The Boston Marathon 2020 is coming, and I’m in pre-training right now. We are officially one week out from the start of official marathon training. I have eighteen weeks to be ready to run, and the road won’t be easy. It will take grit and fight and probably some pain, but it will be worth it. I’m on the road to recovery from a broken ankle last winter, and this will be my first race since,
I’m calling it my victory run, and I want to bring you along on the journey.
I’ve chosen to do the Level One training specific to the Boston Marathon that is found on the race website. It is a 4-day-a-week run plan with less mileage than the others, and since I’m still recovering and getting back to it, I decided this was the best choice for me. I’m essentially a beginner runner again as I work to get back at it, get my form back, gain back the endurance I lost, gain back the strength I lost, and build up that mileage slowly.
I’m used to running 6 days a week, but I know my body can handle about four days right now.
I know this is a season for me to work hard on strength and balance and get back to where I was, so I will focus my attention on that more than on the number of miles I need to run.
The plan includes a bunch of speedwork and hill training, and I will work on that, though I won’t push myself faster than I should. My plan is to train for a 4-hour or 4-hour, 15-minute marathon, so my marathon pace will be between 9-9:15 min/mile. That is the pace I will work to train for.
After Boston, I can re-evaluate my goals and paces and see if I’m ready to go after another lofty goal.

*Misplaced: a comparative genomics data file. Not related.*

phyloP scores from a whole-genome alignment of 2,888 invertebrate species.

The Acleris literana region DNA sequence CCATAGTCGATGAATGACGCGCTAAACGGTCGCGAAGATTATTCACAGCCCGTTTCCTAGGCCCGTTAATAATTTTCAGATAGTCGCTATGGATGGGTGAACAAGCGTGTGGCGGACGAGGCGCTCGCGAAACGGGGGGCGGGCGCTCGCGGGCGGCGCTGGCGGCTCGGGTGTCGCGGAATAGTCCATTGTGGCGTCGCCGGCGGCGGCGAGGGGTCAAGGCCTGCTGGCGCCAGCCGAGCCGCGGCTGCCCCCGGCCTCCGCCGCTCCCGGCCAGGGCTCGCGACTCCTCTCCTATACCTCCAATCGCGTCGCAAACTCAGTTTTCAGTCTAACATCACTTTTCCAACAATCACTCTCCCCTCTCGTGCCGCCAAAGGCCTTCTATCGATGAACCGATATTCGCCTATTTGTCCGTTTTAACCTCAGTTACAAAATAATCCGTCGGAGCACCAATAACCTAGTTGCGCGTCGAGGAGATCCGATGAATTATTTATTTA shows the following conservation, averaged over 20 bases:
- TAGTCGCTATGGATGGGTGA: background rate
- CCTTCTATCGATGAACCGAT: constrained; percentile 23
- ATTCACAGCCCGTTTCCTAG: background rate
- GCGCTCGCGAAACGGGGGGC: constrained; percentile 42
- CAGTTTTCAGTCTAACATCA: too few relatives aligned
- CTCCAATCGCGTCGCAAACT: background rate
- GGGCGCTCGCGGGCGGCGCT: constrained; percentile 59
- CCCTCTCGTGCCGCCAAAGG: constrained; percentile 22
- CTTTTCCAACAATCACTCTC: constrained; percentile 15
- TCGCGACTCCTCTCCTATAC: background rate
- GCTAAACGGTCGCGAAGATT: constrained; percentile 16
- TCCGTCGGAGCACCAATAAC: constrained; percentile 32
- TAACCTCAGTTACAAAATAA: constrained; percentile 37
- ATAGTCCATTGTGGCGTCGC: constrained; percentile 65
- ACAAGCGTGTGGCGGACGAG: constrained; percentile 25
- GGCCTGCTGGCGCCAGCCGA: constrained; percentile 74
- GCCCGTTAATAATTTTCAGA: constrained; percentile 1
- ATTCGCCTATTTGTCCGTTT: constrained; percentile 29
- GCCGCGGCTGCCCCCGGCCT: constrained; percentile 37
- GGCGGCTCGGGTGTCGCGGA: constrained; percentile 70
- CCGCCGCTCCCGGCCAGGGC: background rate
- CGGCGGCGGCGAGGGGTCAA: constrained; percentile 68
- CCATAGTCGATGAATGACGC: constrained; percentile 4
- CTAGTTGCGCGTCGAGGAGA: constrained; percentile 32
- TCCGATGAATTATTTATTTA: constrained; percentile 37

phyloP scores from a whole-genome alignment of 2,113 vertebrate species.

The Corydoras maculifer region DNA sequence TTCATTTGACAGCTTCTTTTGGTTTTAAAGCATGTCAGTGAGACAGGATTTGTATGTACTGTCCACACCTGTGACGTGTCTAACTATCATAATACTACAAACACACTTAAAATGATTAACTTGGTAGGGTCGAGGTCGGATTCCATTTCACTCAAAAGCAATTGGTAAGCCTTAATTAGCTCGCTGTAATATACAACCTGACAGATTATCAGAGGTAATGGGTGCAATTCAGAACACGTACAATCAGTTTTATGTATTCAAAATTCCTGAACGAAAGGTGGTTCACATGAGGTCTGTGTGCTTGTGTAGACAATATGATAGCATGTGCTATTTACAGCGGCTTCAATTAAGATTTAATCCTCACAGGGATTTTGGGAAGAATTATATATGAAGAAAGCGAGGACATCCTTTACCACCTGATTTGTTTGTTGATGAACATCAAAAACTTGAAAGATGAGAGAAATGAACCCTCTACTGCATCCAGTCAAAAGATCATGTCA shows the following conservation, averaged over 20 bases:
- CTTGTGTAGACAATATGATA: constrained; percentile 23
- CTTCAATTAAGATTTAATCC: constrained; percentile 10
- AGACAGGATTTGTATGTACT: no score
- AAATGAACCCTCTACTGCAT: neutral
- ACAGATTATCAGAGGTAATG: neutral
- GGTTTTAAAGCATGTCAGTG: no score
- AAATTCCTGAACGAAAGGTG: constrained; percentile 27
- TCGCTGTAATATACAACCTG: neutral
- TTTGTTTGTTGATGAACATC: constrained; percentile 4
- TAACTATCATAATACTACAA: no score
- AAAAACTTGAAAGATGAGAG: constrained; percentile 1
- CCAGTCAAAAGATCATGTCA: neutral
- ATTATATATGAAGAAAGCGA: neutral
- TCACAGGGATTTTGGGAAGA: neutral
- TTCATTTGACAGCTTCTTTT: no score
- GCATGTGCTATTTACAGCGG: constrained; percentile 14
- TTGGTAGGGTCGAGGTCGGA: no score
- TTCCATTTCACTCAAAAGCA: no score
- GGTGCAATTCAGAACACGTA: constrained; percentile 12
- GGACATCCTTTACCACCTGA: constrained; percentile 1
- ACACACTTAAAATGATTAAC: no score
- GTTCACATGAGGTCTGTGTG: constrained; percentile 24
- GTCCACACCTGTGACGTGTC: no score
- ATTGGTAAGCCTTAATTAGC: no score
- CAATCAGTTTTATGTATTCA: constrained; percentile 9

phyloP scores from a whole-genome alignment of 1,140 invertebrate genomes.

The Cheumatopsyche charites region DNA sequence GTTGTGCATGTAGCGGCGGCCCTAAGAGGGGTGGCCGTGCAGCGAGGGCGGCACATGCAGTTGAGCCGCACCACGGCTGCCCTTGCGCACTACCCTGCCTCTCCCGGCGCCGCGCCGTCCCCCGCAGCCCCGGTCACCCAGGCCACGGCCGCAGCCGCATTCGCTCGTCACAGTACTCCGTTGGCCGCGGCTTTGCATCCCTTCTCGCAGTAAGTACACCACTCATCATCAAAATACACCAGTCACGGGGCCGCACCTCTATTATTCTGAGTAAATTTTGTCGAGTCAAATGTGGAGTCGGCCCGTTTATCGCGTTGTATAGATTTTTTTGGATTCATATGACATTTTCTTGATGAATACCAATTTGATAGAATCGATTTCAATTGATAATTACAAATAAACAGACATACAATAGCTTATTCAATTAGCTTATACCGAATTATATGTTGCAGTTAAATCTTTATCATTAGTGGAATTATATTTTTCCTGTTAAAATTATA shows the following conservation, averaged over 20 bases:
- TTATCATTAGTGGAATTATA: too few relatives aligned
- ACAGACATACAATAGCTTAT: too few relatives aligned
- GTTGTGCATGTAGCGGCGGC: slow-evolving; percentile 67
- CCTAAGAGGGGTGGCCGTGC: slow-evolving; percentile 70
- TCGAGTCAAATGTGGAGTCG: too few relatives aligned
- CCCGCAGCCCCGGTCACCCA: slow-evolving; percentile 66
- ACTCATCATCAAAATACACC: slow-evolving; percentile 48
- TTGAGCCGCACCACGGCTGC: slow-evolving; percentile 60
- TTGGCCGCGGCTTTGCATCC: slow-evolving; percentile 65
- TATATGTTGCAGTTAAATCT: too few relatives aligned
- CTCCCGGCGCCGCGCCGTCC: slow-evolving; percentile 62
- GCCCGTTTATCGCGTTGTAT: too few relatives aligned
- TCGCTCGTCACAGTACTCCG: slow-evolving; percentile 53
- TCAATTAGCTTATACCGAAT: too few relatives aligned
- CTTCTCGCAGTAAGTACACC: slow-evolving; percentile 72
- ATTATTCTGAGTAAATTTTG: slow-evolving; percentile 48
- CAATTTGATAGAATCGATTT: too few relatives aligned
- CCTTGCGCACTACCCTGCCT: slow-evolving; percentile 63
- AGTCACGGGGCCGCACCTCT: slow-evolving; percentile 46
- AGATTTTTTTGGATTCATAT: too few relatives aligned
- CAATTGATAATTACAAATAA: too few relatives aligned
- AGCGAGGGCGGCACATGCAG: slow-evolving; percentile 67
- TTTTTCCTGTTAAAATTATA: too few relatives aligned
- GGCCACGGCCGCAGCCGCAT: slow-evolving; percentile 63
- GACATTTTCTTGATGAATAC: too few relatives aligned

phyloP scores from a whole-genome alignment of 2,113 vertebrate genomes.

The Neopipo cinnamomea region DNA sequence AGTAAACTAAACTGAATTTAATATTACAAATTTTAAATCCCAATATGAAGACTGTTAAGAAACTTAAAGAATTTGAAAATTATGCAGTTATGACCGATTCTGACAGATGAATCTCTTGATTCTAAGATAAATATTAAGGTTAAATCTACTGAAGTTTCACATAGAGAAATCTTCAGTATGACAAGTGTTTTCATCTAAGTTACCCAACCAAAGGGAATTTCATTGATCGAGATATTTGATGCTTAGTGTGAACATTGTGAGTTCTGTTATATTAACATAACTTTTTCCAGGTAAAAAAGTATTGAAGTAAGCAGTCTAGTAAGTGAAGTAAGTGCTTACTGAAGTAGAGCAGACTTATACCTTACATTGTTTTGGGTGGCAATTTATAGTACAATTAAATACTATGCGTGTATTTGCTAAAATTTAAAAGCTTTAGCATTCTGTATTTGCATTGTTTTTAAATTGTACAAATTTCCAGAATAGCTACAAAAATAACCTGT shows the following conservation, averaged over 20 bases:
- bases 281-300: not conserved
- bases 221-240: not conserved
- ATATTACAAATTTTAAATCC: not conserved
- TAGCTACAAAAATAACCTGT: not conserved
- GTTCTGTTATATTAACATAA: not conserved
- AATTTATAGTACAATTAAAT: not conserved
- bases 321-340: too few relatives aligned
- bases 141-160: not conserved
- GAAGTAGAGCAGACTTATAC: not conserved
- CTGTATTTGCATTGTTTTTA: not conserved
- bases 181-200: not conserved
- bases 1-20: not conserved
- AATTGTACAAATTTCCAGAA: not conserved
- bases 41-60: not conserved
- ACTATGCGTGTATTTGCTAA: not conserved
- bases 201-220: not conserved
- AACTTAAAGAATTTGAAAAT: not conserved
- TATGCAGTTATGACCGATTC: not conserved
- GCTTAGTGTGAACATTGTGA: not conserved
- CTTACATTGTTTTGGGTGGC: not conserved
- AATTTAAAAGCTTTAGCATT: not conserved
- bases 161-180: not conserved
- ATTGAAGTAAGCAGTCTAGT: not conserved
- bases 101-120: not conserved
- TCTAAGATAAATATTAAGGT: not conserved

I have the Erie Marathon in my sights for either September 2020 to work for one more personal best time, a sub 3:15, but if I’m not ready, I will adjust that goal. Maybe it will be a 2021 goal.
Either way, I know I want to push myself to another level and prove to myself — and others — that an injury doesn’t have to stop us from going after our dreams. An injury is a major bump in the road, but it’s what we do with it — how we react to it — that will make all the difference.
Over the past two weeks, my runs have started to feel good, or I’m at least feeling more like myself out there again. I’m super slow compared to where I was, but I’ll take running happy at a slower, steady pace any day! I’m up to six miles and have done that a few times now.
My last day of therapy was yesterday! We finished up with adding jumps in all directions (up and down, forward and backward, and side to side) into my regiment, and things are feeling like they’re progressing nicely.
The best part is that I’m feeling more confident in myself and really believe that I’m ready to train for a marathon.
I have a goal attached so I can specify my training, but the most important goal that I have for Boston is to run it well and finish strong and happy. I want to want to train for more races in the future. I told myself if I need to walk during the marathon, I will. If I choose to do intervals, I will.
I’m going to be watching how I progress and where I’m at, but I don’t want to get to the finish line with nothing left to give this time. Most races I like to do that, but this one is all about finding the joy in running and racing again. It’s my victory run, and it has so many special meanings to me. It’s my first race back since my ankle injury. It’s my second showing in Boston. It’s about doing hard things. It’s about not giving up on myself in the face of injury.
Pre-training has begun to give me a good base, and official training begins just before Christmas! The road to Boston is a tough one, but that’s what makes this journey so sweet.
You can follow my journey to the Boston Marathon in my stories on Instagram @redhotmindset.
Dream huge, and remember, you are a winner. Just run YOUR race!
I’d love to hear from you! Leave a comment below and let me know, what road are you on? Where are you headed?
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